Those of us who are parents would probably agree that being a parent is likely the greatest gift we are given in life. There are just so many special moments we have the opportunity to enjoy – the first smile, the first steps, the first words, the first “I love you” that melts your heart.
But, while parenting is the greatest gift, it’s also the greatest challenge we face, as a new set of “firsts” accompany the uphill climb: the first time our kids break a valuable item, the first lie they tell, the first time they hit their sibling, the first time they hit YOU. The list could go on and on – particularly as the child ages.
One of the most frustrating things we, as parents, face is when our child seems “out of sorts,” or when they are just not “being themselves.” Many times this is manifested in their attitudes – this is when we hear the words “NO” or “I don’t want to.” Other times it’s witnessed in their behaviors – being aggressive towards others (pushing, hitting, teasing), withdrawing, or acting like little maniacs.
It’s true that all children have those trying moments when they are simply being kids. But, what about when this becomes a pattern? What do you do when your “perfect” child suddenly turns into the Tazmanian Devil? In short, you love ‘em.
Maybe that seems too simple to some of you. Perhaps it sounds a little too vague. Let me try to clarify. When your child is acting out of control, not only are they testing your boundaries, they are crying out for your love and your attention. NOT the words, “I love you,” but they want to FEEL loved.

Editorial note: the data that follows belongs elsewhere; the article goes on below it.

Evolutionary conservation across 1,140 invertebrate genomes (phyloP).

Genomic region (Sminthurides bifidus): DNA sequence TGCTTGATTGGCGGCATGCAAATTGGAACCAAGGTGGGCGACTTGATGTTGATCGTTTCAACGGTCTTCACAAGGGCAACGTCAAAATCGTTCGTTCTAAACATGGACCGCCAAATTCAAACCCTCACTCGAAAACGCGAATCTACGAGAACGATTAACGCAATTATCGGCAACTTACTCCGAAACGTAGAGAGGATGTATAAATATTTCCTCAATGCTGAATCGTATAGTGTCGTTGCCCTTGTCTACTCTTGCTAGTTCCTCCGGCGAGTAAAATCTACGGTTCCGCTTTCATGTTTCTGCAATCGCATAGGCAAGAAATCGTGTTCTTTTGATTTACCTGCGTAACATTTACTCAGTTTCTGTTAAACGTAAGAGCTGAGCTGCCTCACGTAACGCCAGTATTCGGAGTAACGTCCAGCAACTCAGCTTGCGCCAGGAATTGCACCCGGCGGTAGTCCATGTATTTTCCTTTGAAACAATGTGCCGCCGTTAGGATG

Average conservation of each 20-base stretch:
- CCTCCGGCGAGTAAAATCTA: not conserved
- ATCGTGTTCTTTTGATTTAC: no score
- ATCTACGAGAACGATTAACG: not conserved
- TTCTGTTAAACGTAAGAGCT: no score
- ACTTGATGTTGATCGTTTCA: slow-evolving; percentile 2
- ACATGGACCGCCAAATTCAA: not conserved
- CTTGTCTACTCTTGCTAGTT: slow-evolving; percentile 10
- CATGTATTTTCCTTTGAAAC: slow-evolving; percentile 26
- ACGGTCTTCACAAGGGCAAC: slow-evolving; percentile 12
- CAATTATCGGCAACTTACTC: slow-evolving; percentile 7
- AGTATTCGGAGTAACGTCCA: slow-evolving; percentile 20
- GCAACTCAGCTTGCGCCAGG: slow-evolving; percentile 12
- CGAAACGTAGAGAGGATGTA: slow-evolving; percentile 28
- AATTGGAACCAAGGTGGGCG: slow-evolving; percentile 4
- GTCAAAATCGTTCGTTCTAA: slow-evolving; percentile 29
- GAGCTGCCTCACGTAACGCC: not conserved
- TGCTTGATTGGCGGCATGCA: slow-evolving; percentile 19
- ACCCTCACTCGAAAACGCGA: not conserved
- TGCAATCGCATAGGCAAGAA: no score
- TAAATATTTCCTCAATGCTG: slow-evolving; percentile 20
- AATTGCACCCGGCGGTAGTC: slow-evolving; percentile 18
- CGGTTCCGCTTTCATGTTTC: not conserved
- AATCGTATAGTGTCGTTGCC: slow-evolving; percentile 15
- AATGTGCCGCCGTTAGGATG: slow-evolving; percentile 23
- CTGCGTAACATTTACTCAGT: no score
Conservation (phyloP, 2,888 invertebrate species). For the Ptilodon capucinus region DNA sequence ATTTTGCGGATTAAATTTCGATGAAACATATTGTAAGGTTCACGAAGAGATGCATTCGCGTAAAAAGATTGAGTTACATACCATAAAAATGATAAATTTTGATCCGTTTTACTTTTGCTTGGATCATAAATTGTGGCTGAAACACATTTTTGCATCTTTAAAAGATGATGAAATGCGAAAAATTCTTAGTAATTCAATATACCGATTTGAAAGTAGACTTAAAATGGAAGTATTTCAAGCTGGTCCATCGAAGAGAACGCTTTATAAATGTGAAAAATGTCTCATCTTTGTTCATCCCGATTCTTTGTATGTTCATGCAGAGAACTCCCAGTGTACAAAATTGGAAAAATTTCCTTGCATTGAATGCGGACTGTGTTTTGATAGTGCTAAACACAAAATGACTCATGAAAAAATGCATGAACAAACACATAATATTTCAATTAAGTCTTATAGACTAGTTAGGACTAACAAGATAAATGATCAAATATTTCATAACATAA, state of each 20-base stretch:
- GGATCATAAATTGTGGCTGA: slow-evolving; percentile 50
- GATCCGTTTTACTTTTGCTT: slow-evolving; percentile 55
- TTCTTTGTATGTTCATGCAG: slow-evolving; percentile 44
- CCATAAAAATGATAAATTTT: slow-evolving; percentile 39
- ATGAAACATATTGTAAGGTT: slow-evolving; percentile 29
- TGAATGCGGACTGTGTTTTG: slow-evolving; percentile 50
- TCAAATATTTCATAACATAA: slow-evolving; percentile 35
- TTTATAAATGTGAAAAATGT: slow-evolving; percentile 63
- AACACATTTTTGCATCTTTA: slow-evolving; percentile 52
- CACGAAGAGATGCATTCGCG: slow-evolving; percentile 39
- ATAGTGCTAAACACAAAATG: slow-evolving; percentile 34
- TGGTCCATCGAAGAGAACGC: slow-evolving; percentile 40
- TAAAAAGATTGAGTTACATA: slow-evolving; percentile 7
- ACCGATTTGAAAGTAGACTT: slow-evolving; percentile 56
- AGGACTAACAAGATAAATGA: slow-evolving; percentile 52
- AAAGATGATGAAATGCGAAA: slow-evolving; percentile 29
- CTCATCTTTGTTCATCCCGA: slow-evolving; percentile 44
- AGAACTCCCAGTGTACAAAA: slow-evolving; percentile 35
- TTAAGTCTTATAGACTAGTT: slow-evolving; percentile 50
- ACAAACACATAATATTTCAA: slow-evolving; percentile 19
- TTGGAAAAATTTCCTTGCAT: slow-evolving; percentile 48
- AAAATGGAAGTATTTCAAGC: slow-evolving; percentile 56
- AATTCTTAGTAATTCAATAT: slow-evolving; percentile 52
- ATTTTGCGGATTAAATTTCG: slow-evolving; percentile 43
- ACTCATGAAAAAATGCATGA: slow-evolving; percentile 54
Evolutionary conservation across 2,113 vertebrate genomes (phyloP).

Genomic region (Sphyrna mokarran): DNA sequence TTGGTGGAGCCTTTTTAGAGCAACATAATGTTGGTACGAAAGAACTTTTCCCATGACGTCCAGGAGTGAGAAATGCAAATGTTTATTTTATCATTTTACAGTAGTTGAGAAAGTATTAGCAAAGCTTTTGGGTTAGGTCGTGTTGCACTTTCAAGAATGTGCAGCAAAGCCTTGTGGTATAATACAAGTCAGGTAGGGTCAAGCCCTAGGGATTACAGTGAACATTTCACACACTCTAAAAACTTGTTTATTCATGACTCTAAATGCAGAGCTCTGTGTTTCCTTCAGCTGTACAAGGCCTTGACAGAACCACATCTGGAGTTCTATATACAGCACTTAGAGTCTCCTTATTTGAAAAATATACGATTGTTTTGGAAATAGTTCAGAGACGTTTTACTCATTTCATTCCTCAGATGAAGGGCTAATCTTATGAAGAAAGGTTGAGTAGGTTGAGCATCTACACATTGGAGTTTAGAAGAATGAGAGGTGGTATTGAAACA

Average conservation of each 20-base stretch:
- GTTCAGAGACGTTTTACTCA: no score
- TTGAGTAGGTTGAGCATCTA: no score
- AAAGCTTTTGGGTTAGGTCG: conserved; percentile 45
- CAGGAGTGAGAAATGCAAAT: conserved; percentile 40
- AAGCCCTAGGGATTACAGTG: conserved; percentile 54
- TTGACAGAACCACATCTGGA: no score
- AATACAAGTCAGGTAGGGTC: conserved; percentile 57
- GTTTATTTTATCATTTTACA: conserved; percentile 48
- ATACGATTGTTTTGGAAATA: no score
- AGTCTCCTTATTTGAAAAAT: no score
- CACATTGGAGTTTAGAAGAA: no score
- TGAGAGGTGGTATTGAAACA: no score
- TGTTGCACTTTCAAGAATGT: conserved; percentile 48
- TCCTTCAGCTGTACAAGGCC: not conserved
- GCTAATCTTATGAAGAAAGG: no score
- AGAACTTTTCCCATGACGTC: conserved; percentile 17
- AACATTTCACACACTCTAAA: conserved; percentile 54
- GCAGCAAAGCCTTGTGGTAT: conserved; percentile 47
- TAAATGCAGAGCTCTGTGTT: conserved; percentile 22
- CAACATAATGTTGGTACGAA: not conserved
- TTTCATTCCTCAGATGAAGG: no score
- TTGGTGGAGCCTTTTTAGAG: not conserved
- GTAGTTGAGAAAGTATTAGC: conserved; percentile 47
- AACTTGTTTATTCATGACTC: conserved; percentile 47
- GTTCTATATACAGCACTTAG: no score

In his book How to really Love Your Child, Dr. Ross Campbell explains that parents can demonstrate this love in three primary ways: focused attention, loving eye contact, and appropriate physical contact. In a nutshell, here’s what this means:
Focused attention means spending one-on-one time with your child. It could be 15 minutes, it could be several hours. But, the key is that it is time spent only with that child, and without distractions – no checking email, watching TV, or talking on the phone.
Loving eye contact is simply that – looking your child in the eye in a caring and pleasant manner. Psychologists have evidence that loving eye contact is crucial to a child’s emotional well-being. So, don’t just look into your child’s eye when you are upset at them (Johnny – look at me when I am talking to you!) – but make sure you communicate your love to them through eye contact when things are “peachy.”
Finally, appropriate physical contact is key to ensuring that your child feels loved. Dads, this means you too! (Moms are already wired to show affection for the most part) Fathers should hug their sons, give them “high fives” and pats on the back as often as possible. Same with daughters (in an appropriate manner) – even throughout adolescence, as her self-image is what will drive her as she approaches adulthood.
For more detailed information on how you can begin to show your child how much you love them, please pick up Dr. Campbell’s book. When your child genuinely feels your love, you may be shocked at the results!